AUGUSTA — Katie Rollins remembers being in elementary school and hearing about Chrisanne Burns. And hearing about her in middle school. And in high school, when she was starring at Cony as the best girls basketball player in the state.

The name had a message that went with it. Burns played for Cony before she was killed in an alcohol-related car accident in 1993. Her parents, Gary and Carolyn, began running a memorial basketball tournament and scholarship with an indelible slogan: “Please think…it could happen to you.”

At every stage of her career growing up in Maine, Rollins heard the creed.

“If you think about future Cony basketball players hearing that twice a summer every summer from third grade up to high school, then you have this tournament and you’re telling us this message, it gets drilled into you,” she said. “You can’t put a price tag on how impactful that’s been.”

There are changes coming to the annual event, however. Saturday marked the 25th edition of the Chrisanne Burns Memorial Tournament, which raises funds to give to Cony female athletes as scholarship money, but it’ll be the last one with Gary and Carolyn Burns as the face of the event and Cony athletic director Paul Vachon, Chrisanne Burns’s coach, as one of the tournament’s chief organizers.

All three said the time, particularly with the anniversary, was right to step aside.

“We talked about it last year. We said ‘Okay, we’ll do 25, and that should be enough,'” Carolyn said. “I think it was more getting up for it every year. … Every year, you’ve got to think about it. You’ve got to think about what I’m going to say, am I going to say much? … We just decided it was time to let it go.”

Vachon, who helped grow a tournament concept he said was Roger Katz’s creation, echoed those thoughts.

“It’s been difficult on all of us giving the message over and over and over,” he said. “We’re getting older, myself, the Burnses, and we just feel that it’s time that someone else takes it over.”

Running the tournament each year also means an annual dive back into the tragic events from that Thanksgiving weekend 25 years ago, and the emotional grind had taken a toll.

“Every year, it’s a reminder that at Thanksgiving time she headed out on that Saturday night, never to come home. A tournament’s not going to change that,” Gary said. “What we feel good about, where we’ve done some good is with sending the message out to all the kids who read the paper or read the news, is don’t screw up like our daughter did. That’s what we emphasize.”

That message won’t stop. Both Gary and Carolyn, as well as Vachon, affirmed that the tournament and the scholarship will continue, though it is in need of new people to take on the responsibility of leading its organization.

“That’ll be up to the principal,” Gary said.

The money for the scholarship is still strong. Originally a $500 amount awarded to Angela Beaudoin in 1994, the scholarship gave $1,000 apiece to four athletes last year. A total of $51,750 has been given to 39 graduates, and the Burnses said that there was still $5,000 in the fund going into Saturday.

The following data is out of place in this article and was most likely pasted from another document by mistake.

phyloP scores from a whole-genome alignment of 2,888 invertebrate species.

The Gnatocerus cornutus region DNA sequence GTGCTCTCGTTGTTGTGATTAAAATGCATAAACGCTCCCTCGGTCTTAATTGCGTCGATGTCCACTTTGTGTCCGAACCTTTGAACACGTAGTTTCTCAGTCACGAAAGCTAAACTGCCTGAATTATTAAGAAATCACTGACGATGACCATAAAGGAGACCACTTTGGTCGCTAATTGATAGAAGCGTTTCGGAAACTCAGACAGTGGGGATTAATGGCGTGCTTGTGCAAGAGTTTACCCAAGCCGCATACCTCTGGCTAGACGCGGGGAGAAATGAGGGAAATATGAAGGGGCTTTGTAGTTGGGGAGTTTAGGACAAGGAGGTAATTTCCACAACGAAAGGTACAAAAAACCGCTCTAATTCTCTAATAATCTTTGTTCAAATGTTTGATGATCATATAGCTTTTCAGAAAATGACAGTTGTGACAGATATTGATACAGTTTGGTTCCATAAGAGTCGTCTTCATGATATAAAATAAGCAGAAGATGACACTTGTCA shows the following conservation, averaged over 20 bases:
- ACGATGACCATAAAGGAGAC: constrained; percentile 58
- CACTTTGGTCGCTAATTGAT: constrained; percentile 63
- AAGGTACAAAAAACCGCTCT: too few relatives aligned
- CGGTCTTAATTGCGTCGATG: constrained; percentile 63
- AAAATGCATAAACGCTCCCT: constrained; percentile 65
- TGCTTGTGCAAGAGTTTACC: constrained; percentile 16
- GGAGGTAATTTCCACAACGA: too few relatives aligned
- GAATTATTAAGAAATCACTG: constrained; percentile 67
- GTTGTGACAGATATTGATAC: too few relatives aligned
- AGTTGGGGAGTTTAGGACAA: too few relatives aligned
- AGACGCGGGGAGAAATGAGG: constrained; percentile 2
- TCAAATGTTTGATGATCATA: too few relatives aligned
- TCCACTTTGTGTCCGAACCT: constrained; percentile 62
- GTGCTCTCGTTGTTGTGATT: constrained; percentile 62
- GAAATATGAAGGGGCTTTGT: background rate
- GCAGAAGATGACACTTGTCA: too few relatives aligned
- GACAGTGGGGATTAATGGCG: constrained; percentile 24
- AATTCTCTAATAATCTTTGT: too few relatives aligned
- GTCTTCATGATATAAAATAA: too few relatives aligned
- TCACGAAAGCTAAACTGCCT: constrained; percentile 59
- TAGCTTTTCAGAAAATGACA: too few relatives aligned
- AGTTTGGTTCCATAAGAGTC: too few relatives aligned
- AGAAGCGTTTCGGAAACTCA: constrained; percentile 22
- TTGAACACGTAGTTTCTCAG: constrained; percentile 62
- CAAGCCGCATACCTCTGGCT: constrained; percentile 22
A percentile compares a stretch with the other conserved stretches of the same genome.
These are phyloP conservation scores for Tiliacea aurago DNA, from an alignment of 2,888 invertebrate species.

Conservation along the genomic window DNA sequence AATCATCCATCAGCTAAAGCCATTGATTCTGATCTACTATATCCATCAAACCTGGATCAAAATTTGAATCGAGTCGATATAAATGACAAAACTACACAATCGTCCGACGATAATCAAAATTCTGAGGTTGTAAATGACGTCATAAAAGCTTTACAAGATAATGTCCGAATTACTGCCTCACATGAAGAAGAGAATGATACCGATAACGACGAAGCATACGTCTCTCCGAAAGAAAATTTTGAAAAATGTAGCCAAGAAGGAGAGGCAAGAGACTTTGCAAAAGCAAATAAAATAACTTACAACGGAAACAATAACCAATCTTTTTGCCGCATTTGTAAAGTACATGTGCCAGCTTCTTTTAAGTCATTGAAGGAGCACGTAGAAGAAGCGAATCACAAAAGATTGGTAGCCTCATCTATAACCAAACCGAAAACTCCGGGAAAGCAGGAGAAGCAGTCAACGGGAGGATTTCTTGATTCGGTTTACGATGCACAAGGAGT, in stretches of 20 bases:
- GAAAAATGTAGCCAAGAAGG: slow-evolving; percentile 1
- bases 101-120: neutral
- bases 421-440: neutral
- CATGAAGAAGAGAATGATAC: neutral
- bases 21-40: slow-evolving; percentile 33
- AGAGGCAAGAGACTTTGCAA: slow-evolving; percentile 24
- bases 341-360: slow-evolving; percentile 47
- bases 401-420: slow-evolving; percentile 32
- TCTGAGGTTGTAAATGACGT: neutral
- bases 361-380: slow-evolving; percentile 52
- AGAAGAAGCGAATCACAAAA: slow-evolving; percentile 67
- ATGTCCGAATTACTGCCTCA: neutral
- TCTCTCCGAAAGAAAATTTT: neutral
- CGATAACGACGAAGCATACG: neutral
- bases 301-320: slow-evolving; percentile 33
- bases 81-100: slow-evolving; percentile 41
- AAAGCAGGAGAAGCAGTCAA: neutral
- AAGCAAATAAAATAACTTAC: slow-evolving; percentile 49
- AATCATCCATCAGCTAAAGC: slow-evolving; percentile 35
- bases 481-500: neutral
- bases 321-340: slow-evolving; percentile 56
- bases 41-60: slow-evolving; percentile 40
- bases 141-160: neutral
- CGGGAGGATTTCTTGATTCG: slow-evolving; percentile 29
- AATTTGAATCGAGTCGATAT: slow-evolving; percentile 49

“When we started this, we didn’t know if it would go a year or two,” Carolyn said. “And the money kept coming in.”

The message has resonated in the Augusta community. Vachon said he has seen the ripple effects in clinics and speaking engagements as the tournament has grown.

“With myself and the Burnses, I think we’ve reached over 30,000 kids,” he said. “With 30,000 kids, in my mind, I think we might have reached one or two. I always tell the Burnses that. That alone inspires all of us.”

Gary said he heard on Saturday alone anecdotes proving the message was working.

“We have two parents here today that said to us their son or daughter was at a gathering and alcohol was there. Nineteen, 20 years old. They said ‘Remember what Mr. Burns said,'” he said. “The good news is they used their phone to call somebody for a ride. I said ‘Good, I’ll take that.'”

The tournament will have a different face going forward, and on Saturday, dozens of the 39 scholarship winners, along with other former Cony athletes, showed up to pay tribute to the Burnses. While Gary, Carolyn and Vachon spoke for the last time, there were also speeches from Chrisanne’s brother Pat and mayor David Rollins — Katie’s father — while Cony field hockey coach Holly Daigle, the 1999 scholarship winner, and Julie Veilleux presented a quilt made from past tournament T-shirts.

The Burnses acknowledged that emotions were high, especially given the community’s reaction.

“We’re just so happy that so many of these scholarship winners and other players came,” Carolyn said. “Because we didn’t expect this many people to come.”

The scholarship winners acknowledged the impact the Burnses’ mission has had.

“It is great to have that financial component for girls to continue on their dreams in college, but it’s also them passing on the message that you need to pay attention. … Sometimes one mistake can be detrimental,” Beaudoin said. “As a result, Chrissane has become timeless. Her name is timeless. Her message is timeless, regardless of who’s giving it.”

“I think if you ask anybody in Augusta, it is so much more (about) the message,” Rollins, the 2005 recipient, said. “I think it’s up to all of us as alumni and the current basketball team to keep that word alive and make sure it is still falling on sound ears.”

• • •

The Chrisanne Burns Memorial Tournament brought four schools to the Cony High School gym. The Cony girls beat Belfast 54-46, while the Bangor boys beat Cony 73-50. The Hall-Dale girls then beat Belfast 50-37 and the Hall-Dale boys lost to Bangor 73-50 to wrap up the early session. In the later games, the Cony girls beat Hall-Dale 56-38 while the Cony boys beat Hall-Dale 81-63.

Drew Bonifant — 621-5638

[email protected]

Twitter: @dbonifantMTM

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